Heavyweight fintech startup SETL has launched a platform based on the technology behind bitcoin that allows buy-side and sell-side financial institutions to band together and quickly set up a private and secure network to trade with each other on.
SETL’s new OpenCSD product lets people set up a closed blockchain network so institutions can quickly pay, settle, and clear cash and other financial instruments using the technology.
CEO and cofounder Peter Randall told BI: “What it’s really responding to is the fact there are a lot of people out there talking about it but they’re talking about it because they haven’t actually got anything to show. We have both an enormous amount of experience in how to launch projects like this but also an enormous amount of experience in terms of actually having working prototypes. We’re much more advanced than the competition.”
Banks have been going crazy for the technology, which was first invented to underpin bitcoin. Almost every major investment bank is experimenting with the technology in one way or another. Because it is based on a network effect banks must work together and over 40 have signed up to industry-wide consortium R3.
Randall says: “There’s a lot of talking going on but there’s a lot of opportunity being missed because a lot of people really don’t know what they’re talking about. SETL can demonstrate tens of thousands of transactions per second and billions of transactions a day.”
Randall is a financial technology veteran, helping to found tech savvy stock exchange Chi-X in the 2000s. Chi-X was the first pan-European equities exchange to launch in 2007 and used technology to make trading cheaper and quicker. SETL is also being led by Anthony Culligan, a veteran hedge fund investor.
Banks are excited about blockchain tech because it has the potential to strip out huge amounts of cost for things like clearing and settling by reducing paperwork and human error. It can also make things much faster.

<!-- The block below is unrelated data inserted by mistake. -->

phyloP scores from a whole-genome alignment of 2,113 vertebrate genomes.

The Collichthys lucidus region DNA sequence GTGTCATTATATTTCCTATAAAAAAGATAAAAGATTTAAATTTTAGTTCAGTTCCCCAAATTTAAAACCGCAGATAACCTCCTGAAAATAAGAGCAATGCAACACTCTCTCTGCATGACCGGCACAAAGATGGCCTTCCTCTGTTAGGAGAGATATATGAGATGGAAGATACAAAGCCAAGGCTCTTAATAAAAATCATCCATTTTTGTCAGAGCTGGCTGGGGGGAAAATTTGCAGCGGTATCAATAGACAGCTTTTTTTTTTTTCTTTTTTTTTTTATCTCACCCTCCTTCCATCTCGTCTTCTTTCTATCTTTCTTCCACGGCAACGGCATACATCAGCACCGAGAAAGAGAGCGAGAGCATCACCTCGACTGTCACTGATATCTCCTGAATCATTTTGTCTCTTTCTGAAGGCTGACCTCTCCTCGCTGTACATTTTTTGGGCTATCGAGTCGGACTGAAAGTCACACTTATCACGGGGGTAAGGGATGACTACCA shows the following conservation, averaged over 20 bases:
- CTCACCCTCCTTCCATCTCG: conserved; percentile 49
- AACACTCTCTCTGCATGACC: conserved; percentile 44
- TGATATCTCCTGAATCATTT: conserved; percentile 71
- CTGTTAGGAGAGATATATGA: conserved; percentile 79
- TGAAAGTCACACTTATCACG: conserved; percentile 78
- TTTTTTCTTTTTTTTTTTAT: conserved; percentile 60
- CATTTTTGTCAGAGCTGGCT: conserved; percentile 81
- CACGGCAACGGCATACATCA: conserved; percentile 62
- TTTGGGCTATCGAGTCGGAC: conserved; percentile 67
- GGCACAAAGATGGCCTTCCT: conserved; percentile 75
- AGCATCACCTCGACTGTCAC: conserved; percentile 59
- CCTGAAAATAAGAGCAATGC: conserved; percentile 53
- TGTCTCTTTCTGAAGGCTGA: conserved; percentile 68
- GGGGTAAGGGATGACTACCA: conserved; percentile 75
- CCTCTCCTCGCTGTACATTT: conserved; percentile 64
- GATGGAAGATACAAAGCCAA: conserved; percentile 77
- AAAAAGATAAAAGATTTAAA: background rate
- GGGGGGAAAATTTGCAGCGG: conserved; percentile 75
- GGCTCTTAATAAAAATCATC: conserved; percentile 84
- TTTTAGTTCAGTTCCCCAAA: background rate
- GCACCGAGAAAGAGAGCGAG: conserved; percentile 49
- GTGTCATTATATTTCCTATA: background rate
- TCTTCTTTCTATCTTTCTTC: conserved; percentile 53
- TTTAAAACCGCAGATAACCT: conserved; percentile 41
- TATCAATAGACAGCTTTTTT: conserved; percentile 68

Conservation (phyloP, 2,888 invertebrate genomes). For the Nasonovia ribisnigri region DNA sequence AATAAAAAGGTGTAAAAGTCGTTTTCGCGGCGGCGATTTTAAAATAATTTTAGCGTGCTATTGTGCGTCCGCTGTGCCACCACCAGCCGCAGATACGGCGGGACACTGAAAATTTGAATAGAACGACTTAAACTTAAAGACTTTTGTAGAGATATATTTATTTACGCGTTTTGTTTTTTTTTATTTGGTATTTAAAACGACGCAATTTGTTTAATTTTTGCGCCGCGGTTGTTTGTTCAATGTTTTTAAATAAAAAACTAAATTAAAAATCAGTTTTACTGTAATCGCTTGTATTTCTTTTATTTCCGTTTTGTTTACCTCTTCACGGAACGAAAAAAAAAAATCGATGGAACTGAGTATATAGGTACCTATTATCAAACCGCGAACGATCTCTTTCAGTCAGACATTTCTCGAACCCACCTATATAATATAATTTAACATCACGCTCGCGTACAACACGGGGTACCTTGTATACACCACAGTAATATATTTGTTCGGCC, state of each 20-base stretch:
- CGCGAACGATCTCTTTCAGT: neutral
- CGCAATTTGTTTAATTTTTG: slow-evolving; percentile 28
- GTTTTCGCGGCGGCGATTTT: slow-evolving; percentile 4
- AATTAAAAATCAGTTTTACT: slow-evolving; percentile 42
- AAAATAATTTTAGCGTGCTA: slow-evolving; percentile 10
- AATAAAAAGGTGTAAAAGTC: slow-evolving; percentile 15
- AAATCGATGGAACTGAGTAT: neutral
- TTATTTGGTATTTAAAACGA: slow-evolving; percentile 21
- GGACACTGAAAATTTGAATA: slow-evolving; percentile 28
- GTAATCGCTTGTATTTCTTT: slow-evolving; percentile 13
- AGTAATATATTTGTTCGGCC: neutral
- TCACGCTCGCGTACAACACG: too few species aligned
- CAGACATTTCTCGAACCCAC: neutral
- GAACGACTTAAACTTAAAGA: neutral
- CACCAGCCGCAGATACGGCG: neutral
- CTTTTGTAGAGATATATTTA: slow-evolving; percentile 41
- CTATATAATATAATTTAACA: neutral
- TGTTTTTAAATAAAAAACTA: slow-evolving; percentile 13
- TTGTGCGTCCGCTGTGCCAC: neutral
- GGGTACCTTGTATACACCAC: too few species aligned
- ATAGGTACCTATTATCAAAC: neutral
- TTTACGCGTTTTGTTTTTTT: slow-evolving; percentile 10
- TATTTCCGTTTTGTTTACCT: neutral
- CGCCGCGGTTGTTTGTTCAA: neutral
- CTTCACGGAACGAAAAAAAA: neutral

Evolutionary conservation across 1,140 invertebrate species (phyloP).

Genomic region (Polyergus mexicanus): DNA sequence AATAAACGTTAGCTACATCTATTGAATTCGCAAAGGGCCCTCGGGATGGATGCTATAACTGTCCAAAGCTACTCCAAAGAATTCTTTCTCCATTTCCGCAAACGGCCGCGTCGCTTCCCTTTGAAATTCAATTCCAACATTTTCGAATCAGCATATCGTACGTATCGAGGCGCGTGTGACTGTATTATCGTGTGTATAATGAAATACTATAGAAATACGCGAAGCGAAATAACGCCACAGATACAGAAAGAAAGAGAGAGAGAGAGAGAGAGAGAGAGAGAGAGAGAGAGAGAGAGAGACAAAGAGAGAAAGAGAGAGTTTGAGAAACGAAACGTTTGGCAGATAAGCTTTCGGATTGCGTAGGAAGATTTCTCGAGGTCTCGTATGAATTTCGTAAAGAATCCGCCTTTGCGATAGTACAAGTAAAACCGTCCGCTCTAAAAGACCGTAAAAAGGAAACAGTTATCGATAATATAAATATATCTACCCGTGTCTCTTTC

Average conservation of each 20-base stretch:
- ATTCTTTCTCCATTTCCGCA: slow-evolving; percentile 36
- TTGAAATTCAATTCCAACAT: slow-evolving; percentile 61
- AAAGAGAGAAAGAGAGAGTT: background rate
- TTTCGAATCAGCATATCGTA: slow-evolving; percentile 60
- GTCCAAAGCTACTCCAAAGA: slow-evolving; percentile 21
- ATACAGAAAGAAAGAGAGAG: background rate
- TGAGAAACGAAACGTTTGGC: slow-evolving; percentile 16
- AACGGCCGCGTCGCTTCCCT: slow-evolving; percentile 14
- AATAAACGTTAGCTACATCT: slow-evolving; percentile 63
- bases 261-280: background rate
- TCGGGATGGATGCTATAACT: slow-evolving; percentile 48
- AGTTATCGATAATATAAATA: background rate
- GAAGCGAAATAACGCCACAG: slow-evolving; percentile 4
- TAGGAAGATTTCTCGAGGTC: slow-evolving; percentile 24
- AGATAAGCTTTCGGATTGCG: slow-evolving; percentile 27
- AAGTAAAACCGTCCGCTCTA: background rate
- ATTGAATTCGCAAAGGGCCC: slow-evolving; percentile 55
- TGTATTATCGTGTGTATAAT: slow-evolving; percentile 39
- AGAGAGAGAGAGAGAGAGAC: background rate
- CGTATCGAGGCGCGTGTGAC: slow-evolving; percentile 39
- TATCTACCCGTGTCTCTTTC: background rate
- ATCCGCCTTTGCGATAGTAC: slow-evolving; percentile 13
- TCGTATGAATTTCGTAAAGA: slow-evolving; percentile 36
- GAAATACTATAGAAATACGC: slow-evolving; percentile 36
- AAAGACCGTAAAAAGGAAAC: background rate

Blockchain is a new kind of database infrastructure. Rather than having one database that is centrally stored and must be matched by others, blockchain allows records to be updated simultaneously across a network — a bit like the difference between using Word and Google Docs. The technology uses complex cryptography to stop people changing transactions once they have been signed off by members of the network.
Here’s a handy chart from Goldman Sachs explaining how it works in the case of bitcoin:
Randall says: “The current clearing and settlement system is a form of sophisticated Morris dancing. It takes a long time, every leg has got bells on it, and it’s not understandable to anyone watching it outside of the system but everybody within the system knows exactly what they have got to do. It’s expensive and slow and effectively a sort of rural industry.”
“What the blockchain offers as a promise is it can do to payments and finance what the container did to shipping and world trade. It standardises those payments. It helps to reduce costs, improve transparency, improve liquidity, improve capital efficiency.”
The current clearing and settlement system is a form of sophisticated Morris dancing
OpenCSD is one of the first “off the shelf” products that lets banks develop a blockchain product, rather than building it completely from scratch. It has financial grade security and built-in features to help banks verify the identity of who they’re dealing with and message each other.
Randall says: “People that want to engage can take this internally and start developing their own actions but using the rails that we’ve provided — the stations, the sidings, the points, the signals. They are able to build the rolling stock and the box cars and the carriages and the engines.”
OpenCSD is available on a subscription basis although a price has not been given. Banks and other financial institutions can access it through and API. Projects could be up and running within 12 months, according to Bloomberg.
SETL launched last July and announced in December it was in the process of raising £30 million. SETL declined to comment on its fundraising efforts on Wednesday when BI asked for an update. However, Randall said the company was close to making an announcement.
SETL’s chairman is Sir David Walker, whose CV includes stints as an executive director of the Bank of England, chairman of Barclays, chairman of Morgan Stanley International, and deputy chairman of Lloyds.